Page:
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 Identifying Independent and Dependent Clauses

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Lora
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Identifying Independent and Dependent Clauses Empty
PostSubject: Identifying Independent and Dependent Clauses   Identifying Independent and Dependent Clauses EmptyFri Mar 16, 2012 3:30 pm

Identifying Independent and Dependent Clauses


Summary: This handout defines dependent and independent clauses and explores how they are treated in standard usage.

Contributors:Chris Berry, Allen Brizee
Last Edited: 2010-04-17 06:01:23

When you want to use commas and semicolons in sentences and when you are concerned about whether a sentence is or is not a fragment, a good way to start is to be able to recognize dependent and independent clauses. The definitions offered here will help you with this.

Independent Clause

An independent clause is a group of words that contains a subject and verb and expresses a complete thought. An independent clause is a sentence.

Jim studied in the Sweet Shop for his chemistry quiz.

Dependent Clause

A dependent clause is a group of words that contains a subject and verb but does not express a complete thought. A dependent clause cannot be a sentence. Often a dependent clause is marked by a dependent marker word.

When Jim studied in the Sweet Shop for his chemistry quiz . . . (What happened when he studied? The thought is incomplete.)

Dependent Marker Word

A dependent marker word is a word added to the beginning of an independent clause that makes it into a dependent clause.

When Jim studied in the Sweet Shop for his chemistry quiz, it was very noisy.

Some common dependent markers are: after, although, as, as if, because, before, even if, even though, if, in order to, since, though, unless, until, whatever, when, whenever, whether,and while.

Connecting dependent and independent clauses

There are two types of words that can be used as connectors at the beginning of an independent clause: coordinating conjunctions and independent marker words.

1. Coordinating Conjunction

The seven coordinating conjunctions used as connecting words at the beginning of an independent clause are and, but, for, or, nor, so, and yet. When the second independent clause in a sentence begins with a coordinating conjunction, a comma is needed before the coordinating conjunction:

Jim studied in the Sweet Shop for his chemistry quiz, but it was hard to concentrate because of the noise.

2. Independent Marker Word


An independent marker word is a connecting word used at the beginning of an independent clause. These words can always begin a sentence that can stand alone. When the second independent clause in a sentence has an independent marker word, a semicolon is needed before the independent marker word.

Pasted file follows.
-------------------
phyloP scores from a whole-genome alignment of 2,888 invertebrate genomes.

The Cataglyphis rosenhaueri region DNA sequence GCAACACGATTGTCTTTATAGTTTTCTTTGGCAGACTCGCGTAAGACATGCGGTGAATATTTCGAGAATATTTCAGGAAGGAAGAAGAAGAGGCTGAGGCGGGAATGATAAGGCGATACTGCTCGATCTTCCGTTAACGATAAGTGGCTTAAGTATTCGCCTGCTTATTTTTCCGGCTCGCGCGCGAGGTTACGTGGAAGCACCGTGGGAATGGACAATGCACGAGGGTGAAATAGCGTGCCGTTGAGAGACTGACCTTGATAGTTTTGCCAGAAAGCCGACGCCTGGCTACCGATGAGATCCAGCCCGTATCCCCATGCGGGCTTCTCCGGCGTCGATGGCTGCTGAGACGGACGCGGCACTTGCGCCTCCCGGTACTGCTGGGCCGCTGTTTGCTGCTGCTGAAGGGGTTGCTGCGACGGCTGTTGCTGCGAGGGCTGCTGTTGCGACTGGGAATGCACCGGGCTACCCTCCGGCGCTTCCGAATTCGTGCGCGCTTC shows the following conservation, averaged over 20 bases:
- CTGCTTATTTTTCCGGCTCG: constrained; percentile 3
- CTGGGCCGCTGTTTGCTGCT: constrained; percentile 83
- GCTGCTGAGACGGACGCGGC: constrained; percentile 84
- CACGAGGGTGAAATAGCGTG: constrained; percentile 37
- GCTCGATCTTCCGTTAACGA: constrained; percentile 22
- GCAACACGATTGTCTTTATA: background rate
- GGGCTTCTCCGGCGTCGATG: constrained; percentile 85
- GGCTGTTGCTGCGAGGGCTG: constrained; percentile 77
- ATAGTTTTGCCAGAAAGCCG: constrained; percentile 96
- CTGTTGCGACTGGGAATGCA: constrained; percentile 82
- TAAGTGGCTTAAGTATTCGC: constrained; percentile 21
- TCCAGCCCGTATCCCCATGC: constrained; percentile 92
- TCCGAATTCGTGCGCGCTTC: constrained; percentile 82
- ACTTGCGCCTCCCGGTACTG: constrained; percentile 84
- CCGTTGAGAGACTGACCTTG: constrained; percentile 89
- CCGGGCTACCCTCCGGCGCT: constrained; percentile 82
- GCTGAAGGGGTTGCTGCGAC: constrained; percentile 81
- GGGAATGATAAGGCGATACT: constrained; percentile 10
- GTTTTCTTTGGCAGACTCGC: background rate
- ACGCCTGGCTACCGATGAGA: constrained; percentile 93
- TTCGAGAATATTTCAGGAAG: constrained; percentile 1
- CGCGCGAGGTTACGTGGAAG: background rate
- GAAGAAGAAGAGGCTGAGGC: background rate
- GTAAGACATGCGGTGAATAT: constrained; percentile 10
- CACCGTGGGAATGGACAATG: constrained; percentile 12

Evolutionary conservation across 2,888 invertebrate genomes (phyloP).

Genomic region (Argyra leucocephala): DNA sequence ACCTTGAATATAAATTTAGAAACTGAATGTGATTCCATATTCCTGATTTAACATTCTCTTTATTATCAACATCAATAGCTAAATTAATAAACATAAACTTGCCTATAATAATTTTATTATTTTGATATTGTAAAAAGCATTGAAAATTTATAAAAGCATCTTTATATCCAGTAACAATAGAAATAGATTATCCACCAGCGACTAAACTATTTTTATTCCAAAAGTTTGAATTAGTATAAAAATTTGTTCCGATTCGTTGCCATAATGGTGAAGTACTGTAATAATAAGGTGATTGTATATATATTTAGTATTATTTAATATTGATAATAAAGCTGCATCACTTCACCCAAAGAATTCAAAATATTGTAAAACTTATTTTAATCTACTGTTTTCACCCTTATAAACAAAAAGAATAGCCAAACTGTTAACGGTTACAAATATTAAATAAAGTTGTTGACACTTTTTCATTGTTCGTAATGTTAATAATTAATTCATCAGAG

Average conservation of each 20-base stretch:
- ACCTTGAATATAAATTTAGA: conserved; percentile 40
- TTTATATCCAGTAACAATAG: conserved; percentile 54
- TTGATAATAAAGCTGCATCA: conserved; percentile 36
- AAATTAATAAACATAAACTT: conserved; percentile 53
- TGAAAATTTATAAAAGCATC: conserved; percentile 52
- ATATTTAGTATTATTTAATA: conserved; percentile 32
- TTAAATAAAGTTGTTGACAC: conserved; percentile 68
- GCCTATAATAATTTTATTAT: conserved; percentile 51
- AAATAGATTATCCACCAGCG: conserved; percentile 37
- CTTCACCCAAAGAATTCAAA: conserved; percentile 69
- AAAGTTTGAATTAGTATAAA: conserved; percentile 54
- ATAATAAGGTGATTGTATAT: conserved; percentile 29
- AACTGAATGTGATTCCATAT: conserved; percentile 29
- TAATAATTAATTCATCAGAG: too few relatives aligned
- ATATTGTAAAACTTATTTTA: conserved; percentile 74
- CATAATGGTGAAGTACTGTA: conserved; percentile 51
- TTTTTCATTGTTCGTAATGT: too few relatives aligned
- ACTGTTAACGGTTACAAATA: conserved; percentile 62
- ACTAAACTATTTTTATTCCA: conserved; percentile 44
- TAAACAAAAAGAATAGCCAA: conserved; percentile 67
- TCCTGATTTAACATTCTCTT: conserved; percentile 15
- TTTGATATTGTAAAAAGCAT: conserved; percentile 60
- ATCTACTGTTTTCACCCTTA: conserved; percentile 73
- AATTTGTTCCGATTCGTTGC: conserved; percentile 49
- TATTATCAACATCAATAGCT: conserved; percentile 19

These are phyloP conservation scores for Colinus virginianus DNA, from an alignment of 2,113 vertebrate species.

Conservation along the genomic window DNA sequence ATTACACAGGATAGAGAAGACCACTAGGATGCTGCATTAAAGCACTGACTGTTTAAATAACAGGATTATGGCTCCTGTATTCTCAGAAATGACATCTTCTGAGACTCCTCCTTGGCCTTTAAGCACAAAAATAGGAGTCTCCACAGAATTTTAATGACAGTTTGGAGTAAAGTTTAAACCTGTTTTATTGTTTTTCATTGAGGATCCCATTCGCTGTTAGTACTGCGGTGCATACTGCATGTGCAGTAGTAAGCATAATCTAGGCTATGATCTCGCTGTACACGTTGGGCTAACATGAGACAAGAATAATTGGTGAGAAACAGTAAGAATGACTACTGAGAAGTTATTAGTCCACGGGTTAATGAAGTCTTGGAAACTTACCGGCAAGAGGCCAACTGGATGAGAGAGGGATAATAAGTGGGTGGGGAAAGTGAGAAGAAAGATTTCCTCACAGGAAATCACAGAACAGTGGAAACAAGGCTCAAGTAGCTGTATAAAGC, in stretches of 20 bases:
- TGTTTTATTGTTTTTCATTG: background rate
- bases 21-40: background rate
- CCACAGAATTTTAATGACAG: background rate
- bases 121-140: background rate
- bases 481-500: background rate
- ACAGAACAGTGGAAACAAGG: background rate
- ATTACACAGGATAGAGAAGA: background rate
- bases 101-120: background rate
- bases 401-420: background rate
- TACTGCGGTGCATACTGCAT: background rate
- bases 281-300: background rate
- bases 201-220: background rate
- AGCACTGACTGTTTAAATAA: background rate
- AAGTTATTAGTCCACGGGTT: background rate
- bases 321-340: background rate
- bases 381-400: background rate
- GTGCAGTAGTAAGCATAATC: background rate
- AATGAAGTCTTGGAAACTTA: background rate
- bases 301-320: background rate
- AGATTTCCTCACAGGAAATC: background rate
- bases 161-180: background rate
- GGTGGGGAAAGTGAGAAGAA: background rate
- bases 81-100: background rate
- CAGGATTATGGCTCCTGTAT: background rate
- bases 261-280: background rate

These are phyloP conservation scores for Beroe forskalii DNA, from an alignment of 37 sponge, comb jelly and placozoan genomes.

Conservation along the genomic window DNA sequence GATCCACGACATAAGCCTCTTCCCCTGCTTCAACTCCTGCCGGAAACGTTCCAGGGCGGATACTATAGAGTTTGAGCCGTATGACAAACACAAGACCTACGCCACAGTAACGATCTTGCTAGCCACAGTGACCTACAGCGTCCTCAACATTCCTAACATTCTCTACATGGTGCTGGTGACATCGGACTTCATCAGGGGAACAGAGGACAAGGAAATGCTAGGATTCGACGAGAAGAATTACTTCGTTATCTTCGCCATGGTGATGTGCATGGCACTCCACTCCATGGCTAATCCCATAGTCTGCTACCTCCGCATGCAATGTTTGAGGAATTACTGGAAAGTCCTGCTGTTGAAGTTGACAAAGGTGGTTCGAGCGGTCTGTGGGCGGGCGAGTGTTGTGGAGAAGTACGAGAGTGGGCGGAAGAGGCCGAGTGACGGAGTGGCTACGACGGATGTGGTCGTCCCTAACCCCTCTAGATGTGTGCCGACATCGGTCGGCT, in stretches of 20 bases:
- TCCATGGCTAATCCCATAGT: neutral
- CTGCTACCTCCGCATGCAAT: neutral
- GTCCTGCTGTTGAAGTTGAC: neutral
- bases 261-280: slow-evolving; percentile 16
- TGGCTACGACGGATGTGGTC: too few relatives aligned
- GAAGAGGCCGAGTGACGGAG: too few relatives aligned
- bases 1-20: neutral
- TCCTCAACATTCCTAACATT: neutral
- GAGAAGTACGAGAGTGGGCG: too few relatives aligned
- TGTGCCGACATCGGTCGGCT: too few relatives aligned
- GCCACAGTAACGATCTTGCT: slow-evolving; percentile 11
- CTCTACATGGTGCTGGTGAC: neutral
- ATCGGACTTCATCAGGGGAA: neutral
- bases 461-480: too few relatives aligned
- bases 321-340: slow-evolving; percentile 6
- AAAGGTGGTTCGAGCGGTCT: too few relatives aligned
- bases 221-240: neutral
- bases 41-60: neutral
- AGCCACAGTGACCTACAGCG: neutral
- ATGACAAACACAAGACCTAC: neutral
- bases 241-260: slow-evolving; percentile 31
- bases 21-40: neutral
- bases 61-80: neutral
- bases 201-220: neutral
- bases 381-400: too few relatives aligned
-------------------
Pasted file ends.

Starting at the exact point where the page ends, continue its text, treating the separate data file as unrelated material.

Jim studied in the Sweet Shop for his chemistry quiz; however, it was hard to concentrate because of the noise.

Some common independent markers are: also, consequently, furthermore, however, moreover, nevertheless, and therefore.

Some Common Errors to Avoid

Comma Splices

A comma splice is the use of a comma between two independent clauses. You can usually fix the error by changing the comma to a period and therefore making the two clauses into two separate sentences, by changing the comma to a semicolon, or by making one clause dependent by inserting a dependent marker word in front of it.

Incorrect: I like this class, it is very interesting.


  • Correct: I like this class. It is very interesting.
  • (or) I like this class; it is very interesting.
  • (or) I like this class, and it is very interesting.
  • (or) I like this class because it is very interesting.
  • (or) Because it is very interesting, I like this class.
Fused Sentences

Fused sentences happen when there are two independent clauses not separated by any form of punctuation. This error is also known as a run-on sentence. The error can sometimes be corrected by adding a period, semicolon, or colon to separate the two sentences.

Incorrect: My professor is intelligent I've learned a lot from her.


  • Correct: My professor is intelligent. I've learned a lot from her.
  • (or) My professor is intelligent; I've learned a lot from her.
  • (or) My professor is intelligent, and I've learned a lot from her.
  • (or) My professor is intelligent; moreover, I've learned a lot from her.
Sentence Fragments

Sentence fragments happen by treating a dependent clause or other incomplete thought as a complete sentence. You can usually fix this error by combining it with another sentence to make a complete thought or by removing the dependent marker.

Incorrect: Because I forgot the exam was today.


  • Correct: Because I forgot the exam was today, I didn't study.
  • (or) I forgot the exam was today.

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